The third component was having an airtight system of backups -- from backup component vendors to entire backups of system development.
"As soon as General Schriever came onto the ballistic missile development program, he espoused a backup to the Atlas," General Taverney said. "In October 1955, he finally got his backup program in the first two-stage rocket, the Titan."
The resolve required in getting the Titan program off the ground is one of General Taverney's most notable memories.
"(General Schriever) had gotten his way (in getting a back-up for Atlas) and used much of his good will in Washington, D.C., getting the Titan program going," the general said.
However, General Schriever started looking at solids, first as a second stage for the Titan, then as a system in and of itself. He felt that this was the right technology for ballistic missiles and went to work selling this approach to the decision makers.
General Schriever finally received approval to develop the Minuteman missile in March 1961.
"He delivered the first operational Minuteman in less than 18 months -- and not a moment too soon, as it arrived just before the Cuban Missile Crisis," General Taverney said. "We were having real problems getting the liquid rockets fueled fast enough to meet their required reaction times."
While there may have been other people who could have accomplished what General Schriever did to give the Air Force a strategic advantage, there was no one else who was at the right place at the right time, General Taverney said.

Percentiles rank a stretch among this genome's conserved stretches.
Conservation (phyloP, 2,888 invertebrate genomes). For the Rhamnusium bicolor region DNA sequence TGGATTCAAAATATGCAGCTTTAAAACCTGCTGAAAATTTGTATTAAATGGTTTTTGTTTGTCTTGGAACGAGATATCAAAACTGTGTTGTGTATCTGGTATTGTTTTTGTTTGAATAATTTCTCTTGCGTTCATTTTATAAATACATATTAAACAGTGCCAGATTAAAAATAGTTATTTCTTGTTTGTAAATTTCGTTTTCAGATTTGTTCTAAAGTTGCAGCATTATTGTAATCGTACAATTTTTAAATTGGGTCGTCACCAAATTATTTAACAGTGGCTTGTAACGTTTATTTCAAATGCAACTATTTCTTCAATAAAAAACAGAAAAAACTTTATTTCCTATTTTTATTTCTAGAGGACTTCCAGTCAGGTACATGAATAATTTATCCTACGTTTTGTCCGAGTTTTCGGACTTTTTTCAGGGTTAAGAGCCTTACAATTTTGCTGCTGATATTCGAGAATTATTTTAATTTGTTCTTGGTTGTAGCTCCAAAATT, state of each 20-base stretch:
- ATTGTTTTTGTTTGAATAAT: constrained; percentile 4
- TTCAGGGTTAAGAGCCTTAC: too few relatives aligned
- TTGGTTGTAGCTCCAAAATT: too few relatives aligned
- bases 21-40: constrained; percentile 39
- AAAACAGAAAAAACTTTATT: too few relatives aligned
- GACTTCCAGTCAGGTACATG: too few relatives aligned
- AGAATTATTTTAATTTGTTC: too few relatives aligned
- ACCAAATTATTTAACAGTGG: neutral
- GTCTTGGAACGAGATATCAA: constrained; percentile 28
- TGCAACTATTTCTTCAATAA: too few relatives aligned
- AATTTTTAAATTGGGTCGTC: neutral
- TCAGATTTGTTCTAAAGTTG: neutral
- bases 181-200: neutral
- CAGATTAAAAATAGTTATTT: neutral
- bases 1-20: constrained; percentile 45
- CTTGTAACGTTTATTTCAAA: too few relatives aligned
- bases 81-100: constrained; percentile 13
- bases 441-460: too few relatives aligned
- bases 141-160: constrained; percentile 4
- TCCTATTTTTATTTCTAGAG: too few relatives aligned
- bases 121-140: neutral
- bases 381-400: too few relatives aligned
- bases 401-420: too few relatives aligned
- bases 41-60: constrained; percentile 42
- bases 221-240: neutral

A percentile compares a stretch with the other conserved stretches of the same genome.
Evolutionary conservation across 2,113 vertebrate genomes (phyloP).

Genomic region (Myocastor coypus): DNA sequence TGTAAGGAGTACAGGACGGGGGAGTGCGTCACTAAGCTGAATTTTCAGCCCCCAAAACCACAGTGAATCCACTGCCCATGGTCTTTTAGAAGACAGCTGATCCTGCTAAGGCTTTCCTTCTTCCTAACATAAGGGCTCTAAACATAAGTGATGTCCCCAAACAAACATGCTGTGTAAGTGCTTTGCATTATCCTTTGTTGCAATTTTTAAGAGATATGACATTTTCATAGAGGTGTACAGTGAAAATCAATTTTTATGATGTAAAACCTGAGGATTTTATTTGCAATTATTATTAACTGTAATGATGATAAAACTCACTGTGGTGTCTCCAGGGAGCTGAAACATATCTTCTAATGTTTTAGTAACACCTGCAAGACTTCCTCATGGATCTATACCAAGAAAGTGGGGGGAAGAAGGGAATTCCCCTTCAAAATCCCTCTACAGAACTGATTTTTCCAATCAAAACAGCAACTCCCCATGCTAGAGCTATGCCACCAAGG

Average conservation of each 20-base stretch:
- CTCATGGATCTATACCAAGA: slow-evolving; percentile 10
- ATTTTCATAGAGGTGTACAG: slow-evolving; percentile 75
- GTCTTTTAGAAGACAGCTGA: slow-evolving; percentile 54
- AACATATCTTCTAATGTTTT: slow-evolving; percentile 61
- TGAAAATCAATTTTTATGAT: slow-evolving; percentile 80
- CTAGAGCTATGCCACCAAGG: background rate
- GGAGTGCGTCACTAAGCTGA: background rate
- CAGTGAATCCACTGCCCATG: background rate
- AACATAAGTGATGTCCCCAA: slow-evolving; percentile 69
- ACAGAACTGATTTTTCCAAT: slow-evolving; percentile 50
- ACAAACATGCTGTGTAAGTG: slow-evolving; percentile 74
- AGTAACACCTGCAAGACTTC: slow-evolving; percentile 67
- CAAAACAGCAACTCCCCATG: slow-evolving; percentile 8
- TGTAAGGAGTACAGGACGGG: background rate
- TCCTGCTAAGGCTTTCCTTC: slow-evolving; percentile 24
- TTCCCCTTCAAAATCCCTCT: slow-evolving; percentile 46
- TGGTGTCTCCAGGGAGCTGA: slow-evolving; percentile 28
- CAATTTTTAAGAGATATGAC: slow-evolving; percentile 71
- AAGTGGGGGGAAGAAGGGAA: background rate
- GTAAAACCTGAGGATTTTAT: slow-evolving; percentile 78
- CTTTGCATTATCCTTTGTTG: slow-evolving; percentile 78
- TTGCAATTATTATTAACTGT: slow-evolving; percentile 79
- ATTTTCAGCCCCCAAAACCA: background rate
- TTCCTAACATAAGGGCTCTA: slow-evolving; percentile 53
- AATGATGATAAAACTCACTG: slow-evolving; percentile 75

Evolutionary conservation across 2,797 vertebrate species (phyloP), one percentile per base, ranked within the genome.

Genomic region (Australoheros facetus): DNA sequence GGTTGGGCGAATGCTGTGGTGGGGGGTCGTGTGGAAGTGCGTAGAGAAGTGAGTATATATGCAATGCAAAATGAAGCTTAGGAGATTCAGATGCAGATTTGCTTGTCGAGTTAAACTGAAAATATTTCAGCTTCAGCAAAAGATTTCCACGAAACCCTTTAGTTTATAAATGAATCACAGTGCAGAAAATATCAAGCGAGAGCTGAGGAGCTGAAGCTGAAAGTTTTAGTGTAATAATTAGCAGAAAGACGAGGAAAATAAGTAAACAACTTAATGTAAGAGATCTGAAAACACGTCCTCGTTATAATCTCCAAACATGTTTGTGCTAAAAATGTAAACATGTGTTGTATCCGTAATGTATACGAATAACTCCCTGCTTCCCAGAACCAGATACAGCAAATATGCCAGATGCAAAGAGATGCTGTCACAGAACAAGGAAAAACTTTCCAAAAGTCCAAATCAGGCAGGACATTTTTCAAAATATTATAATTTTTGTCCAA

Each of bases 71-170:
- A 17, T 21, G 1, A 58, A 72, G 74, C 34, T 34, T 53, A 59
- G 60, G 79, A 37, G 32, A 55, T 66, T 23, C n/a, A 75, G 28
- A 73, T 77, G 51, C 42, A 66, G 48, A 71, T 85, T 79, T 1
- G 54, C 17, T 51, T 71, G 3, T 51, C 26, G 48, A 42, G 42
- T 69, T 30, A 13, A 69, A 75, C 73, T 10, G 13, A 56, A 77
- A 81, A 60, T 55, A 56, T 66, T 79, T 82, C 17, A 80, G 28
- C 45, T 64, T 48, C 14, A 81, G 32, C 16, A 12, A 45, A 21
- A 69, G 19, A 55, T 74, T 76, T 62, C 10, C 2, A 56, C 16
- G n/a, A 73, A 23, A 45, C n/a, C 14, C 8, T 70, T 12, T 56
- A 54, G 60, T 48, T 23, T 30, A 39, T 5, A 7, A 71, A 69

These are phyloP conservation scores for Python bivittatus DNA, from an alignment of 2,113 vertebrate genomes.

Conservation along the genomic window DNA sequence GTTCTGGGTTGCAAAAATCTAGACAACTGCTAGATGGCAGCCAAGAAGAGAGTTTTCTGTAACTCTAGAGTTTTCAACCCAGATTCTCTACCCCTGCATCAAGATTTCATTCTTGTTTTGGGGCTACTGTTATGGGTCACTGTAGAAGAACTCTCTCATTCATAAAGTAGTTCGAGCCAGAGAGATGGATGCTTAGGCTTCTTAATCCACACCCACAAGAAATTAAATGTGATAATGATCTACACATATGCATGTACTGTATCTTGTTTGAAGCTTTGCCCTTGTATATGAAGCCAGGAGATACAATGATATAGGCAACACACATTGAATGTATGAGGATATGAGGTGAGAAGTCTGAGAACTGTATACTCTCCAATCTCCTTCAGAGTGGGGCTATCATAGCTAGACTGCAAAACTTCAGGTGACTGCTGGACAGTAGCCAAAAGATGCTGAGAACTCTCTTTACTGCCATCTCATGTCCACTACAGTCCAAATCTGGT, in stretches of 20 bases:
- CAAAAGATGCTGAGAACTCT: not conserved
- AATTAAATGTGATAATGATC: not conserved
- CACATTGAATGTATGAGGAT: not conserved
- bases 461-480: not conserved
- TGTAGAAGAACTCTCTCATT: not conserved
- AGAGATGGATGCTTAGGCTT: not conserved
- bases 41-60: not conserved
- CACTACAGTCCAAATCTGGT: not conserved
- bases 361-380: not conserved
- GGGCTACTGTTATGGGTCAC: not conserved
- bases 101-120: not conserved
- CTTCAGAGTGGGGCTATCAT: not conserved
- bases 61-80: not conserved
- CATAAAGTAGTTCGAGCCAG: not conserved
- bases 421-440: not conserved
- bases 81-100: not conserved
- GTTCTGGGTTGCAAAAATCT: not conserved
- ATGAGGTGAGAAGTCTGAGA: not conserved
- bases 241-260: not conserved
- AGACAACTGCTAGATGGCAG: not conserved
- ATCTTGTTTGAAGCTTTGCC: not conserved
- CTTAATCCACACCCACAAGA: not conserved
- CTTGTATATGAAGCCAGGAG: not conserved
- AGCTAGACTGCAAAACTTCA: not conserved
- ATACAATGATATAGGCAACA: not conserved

"General Schriever brought a unique combination of vision, courage of his convictions, people-management and leadership skills and deep technical capacity. He was likely the only one at that specific point in time who combined those traits with his rank," General Taverney said. "General Schriever didn't just see his job as building strategic missiles; he saw himself as the steward of the nation's future in space."
General Taverney said he feels a responsibility to continue General Schriever's vision.
"I have always looked at my job as one we are doing for the future of the nation, not as a delivery of a specific product," he said. "I know that was the way many of the people who followed General Schriever looked at things.
"I think in that way, we may be different from other major commands," he continued. "The legacies of Gen. Ralph Eberhart (former U.S. Northern Command commander) and Gen. Lance Lord (former AFSPC commander) go far beyond what we are building in systems. General Lord saw the future when we developed the Joint Space Operations Center. No one told us to do this; it was just the right way to move the (Air Force) space mission forward."
AFSPC will continue in the direction General Schriever first set, General Taverney said. For that reason, it's important to remember and honor the general's accomplishments and their impact today.
"Everyone in this business is forever indebted to General Schriever," he said. "I never got to work under him directly, but I've always felt like I worked for him."
General Schriever was born in Bremen, Germany, Sept. 14, 1910. He moved to the United States with his parents in 1917 and joined the U.S. Army in 1931. He was promoted to brigadier general in June 1953 and became a four-star general July 1, 1961.